Exploring Deuteronomy Week 5: Love, Love, Love

Pastor Dan’s sermon “Love” in the “Not By Bread Alone” series is available online here.

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Wow. Yesterday’s sermon was beautiful and convicting and powerful. And it should be — it was about what Jesus said is the most important commandment in all the Bible:

Hear, O Israel: The LORD our God, the Lord is one. Love the LORD your God with all your heart and with all your soul and with all your strength” (Deut. 6:4-5).

A couple of years ago, I taught a university class on the Old Testament. Every time we met, I would invite the students to stand with me and recite these verses with me in Hebrew and English. I don’t know if the students loved it (probably not), but I did! It was a really cool reminder of God’s greatest desire for us — that we love Him with everything that we are, that our goal each day is to wake up and serve the one, true God.

There is so much to these verses — they are the heart of the Jewish faith, and Jesus said it is the most important thing we can do in our lives. As Pastor Dan mentioned yesterday, a faithful Jew says this prayer in the morning and in the evening. These verses are known as the “Shema,” which is the first word of verse four, “hear.” In Hebrew, the word shema can mean listen, but it also means to hear and do. All throughout the Bible, faith is action, it is something we do.

There is so much we could talk about in relation to the Shema, but there are a couple of things that used to confuse me that I thought might be good for us to discuss today!

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First, I always wondered why, when Jesus quotes the Shema in the New Testament, He adds the word mind. In Deuteronomy, the command is to love God with all your heart, soul, and strength. In Matthew, Jesus says to love God with all your heart, with all your soul and with all your mind. In Mark, Jesus says to love God with your heart, soul, mind, and strength.

Why does Jesus talk about loving God with your mind, when the original commandment in Deuteronomy doesn’t include that word? The answer has everything to do with the fact that the Old Testament was written in Hebrew, and the New Testament was written in Greek.

Like Pastor Dan mentioned yesterday, heart, soul, and strength have very specific meanings in Hebrew. In Hebrew, the word “heart” encompasses both emotions and intellect. So when Deuteronomy tells us to love God with all our hearts, it means that we are to love Him with our emotions, our thoughts, our self-consciousness — our minds. A Hebrew would have heard that we are to love God with all our hearts and automatically known that this included our intellect. The Greek word for heart, however, does not include the idea of the mind. So, when Matthew and the other Gospel authors were writing their texts, they had to add in mind in the Greek in order to encompass what the word heart does in Hebrew. So, it’s the exact same verse and concept — just taking into account the translation differences between Greek and Hebrew.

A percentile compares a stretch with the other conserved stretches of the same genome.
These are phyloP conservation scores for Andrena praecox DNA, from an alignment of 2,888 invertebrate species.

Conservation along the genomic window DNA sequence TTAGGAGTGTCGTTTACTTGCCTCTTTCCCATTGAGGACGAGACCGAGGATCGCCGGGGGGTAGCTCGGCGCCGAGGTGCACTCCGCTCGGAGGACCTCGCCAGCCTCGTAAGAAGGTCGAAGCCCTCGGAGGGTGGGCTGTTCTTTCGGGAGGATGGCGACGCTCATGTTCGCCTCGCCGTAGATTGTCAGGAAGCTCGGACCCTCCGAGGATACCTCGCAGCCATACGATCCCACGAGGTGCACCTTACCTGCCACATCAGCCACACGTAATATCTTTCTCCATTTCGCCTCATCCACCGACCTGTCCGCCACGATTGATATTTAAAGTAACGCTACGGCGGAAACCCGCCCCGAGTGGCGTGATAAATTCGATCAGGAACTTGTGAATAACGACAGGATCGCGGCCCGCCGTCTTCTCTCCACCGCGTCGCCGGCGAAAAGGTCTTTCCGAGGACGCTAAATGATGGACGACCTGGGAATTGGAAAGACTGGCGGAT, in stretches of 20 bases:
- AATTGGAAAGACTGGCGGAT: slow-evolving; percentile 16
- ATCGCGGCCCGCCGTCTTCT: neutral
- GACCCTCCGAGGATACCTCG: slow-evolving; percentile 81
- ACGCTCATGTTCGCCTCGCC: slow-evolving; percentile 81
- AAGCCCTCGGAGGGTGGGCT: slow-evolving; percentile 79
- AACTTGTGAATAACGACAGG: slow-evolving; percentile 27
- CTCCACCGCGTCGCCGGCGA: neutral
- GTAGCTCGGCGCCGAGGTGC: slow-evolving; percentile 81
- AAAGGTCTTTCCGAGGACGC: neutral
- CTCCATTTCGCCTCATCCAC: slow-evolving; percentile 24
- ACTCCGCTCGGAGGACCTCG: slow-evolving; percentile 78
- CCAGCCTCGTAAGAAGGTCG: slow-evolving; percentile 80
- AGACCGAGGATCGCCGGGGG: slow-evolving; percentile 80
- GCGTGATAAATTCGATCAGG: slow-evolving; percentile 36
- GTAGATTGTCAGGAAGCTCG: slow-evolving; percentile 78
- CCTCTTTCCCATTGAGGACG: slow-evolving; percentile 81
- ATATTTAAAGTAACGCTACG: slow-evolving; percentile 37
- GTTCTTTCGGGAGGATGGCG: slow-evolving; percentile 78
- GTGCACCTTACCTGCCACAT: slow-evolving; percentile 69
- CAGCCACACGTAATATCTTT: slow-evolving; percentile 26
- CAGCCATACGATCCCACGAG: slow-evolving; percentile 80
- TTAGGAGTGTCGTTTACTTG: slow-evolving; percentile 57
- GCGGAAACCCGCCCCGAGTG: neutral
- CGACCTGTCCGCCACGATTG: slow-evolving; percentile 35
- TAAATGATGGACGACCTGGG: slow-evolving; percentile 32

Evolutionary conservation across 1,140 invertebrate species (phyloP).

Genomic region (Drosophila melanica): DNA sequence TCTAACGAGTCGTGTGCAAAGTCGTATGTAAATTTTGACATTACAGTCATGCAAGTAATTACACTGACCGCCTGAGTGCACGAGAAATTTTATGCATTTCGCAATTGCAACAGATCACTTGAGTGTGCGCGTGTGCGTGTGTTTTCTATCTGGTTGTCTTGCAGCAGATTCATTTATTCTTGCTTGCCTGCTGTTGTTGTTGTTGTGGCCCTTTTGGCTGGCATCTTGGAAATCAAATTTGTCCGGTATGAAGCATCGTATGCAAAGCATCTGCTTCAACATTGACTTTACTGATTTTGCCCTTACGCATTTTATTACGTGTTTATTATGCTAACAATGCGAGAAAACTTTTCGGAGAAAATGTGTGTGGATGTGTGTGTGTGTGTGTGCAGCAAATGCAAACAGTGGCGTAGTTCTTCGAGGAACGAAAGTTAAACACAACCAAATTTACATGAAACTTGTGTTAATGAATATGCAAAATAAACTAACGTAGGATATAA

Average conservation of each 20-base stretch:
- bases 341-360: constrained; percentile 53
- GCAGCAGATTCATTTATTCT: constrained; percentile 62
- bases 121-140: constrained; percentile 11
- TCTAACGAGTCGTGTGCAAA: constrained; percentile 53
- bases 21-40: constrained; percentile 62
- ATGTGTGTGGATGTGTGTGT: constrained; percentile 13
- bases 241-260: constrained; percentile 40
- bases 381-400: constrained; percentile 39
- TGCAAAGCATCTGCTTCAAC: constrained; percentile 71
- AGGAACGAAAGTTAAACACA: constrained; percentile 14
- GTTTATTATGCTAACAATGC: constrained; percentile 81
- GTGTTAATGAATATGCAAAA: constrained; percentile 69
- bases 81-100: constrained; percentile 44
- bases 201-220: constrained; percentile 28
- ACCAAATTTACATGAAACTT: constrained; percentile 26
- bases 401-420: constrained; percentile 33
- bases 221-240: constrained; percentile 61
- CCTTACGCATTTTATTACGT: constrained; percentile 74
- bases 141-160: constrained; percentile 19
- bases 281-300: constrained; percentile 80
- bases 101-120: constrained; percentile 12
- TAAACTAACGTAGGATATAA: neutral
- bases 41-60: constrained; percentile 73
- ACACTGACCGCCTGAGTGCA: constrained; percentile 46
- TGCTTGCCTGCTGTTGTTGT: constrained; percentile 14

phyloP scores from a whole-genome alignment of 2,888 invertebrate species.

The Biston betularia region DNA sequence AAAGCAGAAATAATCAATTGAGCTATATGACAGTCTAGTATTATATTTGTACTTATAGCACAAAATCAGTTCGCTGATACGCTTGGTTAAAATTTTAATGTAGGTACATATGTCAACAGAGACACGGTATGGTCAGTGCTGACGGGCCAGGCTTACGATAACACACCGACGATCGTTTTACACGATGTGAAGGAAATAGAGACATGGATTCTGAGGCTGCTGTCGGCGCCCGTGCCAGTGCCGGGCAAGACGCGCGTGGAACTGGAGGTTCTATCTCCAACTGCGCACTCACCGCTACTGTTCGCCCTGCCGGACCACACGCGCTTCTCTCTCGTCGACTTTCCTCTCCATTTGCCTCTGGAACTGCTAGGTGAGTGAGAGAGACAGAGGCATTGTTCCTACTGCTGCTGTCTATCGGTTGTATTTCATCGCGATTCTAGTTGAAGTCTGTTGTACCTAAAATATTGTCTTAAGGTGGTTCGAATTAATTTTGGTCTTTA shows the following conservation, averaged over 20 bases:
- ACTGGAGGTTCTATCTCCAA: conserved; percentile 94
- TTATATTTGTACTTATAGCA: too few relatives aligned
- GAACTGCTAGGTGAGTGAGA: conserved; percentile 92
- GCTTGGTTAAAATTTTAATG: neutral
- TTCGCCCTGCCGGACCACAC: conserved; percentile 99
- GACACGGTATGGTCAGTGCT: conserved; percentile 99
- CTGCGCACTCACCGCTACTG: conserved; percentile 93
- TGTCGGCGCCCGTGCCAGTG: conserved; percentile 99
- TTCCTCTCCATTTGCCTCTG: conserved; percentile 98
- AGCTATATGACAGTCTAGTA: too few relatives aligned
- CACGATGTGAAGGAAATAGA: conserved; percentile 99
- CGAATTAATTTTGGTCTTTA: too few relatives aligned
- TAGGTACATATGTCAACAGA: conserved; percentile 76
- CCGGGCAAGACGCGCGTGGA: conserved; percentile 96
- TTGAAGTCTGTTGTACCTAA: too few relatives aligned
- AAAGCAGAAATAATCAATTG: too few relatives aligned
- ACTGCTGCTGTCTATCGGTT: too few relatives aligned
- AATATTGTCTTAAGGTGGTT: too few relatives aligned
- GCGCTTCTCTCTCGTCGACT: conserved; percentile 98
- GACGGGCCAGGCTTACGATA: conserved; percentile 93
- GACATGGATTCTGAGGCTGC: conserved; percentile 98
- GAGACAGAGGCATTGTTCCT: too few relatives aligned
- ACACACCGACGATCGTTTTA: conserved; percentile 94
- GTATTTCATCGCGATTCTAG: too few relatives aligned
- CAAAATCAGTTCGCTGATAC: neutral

There’s another cool thing we see when Jesus talks about the Shema in the New Testament. First, Jesus affirms the Shema as the most important commandment in the Bible. He also adds a command from Leviticus 19, one that says to “love your neighbour as yourself.” (I spelled it that way for you, my Canadian friends.)

Before Jesus began teaching, there were two famous rabbis named Hillel and Shammai. These two were both great teachers and had disciples, just like Jesus. Hillel and Shammai had different theological views, and they often opposed one another. Now both Hillel and Shammai affirmed that the greatest commandment was the Shema — to love God with everything. But the two disagreed about the second greatest commandment. You see, in God’s law, there were many commandments and sometimes it seemed as though you had to break one in order to fulfill another. For example, if your friend fell into a pit on the Sabbath, do you leave him there so as not to work on the Sabbath? Or do you help him out so that you are fulfilling the command to love your neighbour?

Shammai believed the second most important commandment was obeying the Sabbath. This, he thought was most important to God. Hillel, however, believed the second most important commandment was to love your neighbour. But no one had ever solved the debate.

So in the New Testament we see the Pharisees get together and decide to ask Jesus, this new rabbi, a question. Matthew says they wanted to “test” Him, which was a common term for figuring out what someone believed. The Pharisees wondered — whose side is Jesus on, Hillel’s or Shammai’s? Jesus answers that the first commandment of course, is to love God with all that you are. And the second is to love your neighbour. Jesus sides with Hillel!

And we see this second greatest commandment lived out throughout Jesus’ life. He often heals on the Sabbath — not because He doesn’t want to honor the day of rest, but because He knows that God’s law is fulfilled when we love Him and love each other. Loving your neighbour — healing him, helping her, showing him God’s grace — wins out over no work on the Sabbath. Love is trump.

Jesus perfectly showed us what it looks like to love God and love each other. He ultimately does this through the greatest love of all — sacrificing His life.

* In what ways do you want to practice loving God and loving others this week?

 

 

One Comment on “Exploring Deuteronomy Week 5: Love, Love, Love

  1. Pingback: No Other Name Week 3: Healing a Disabled Man | CrossRoads' Core

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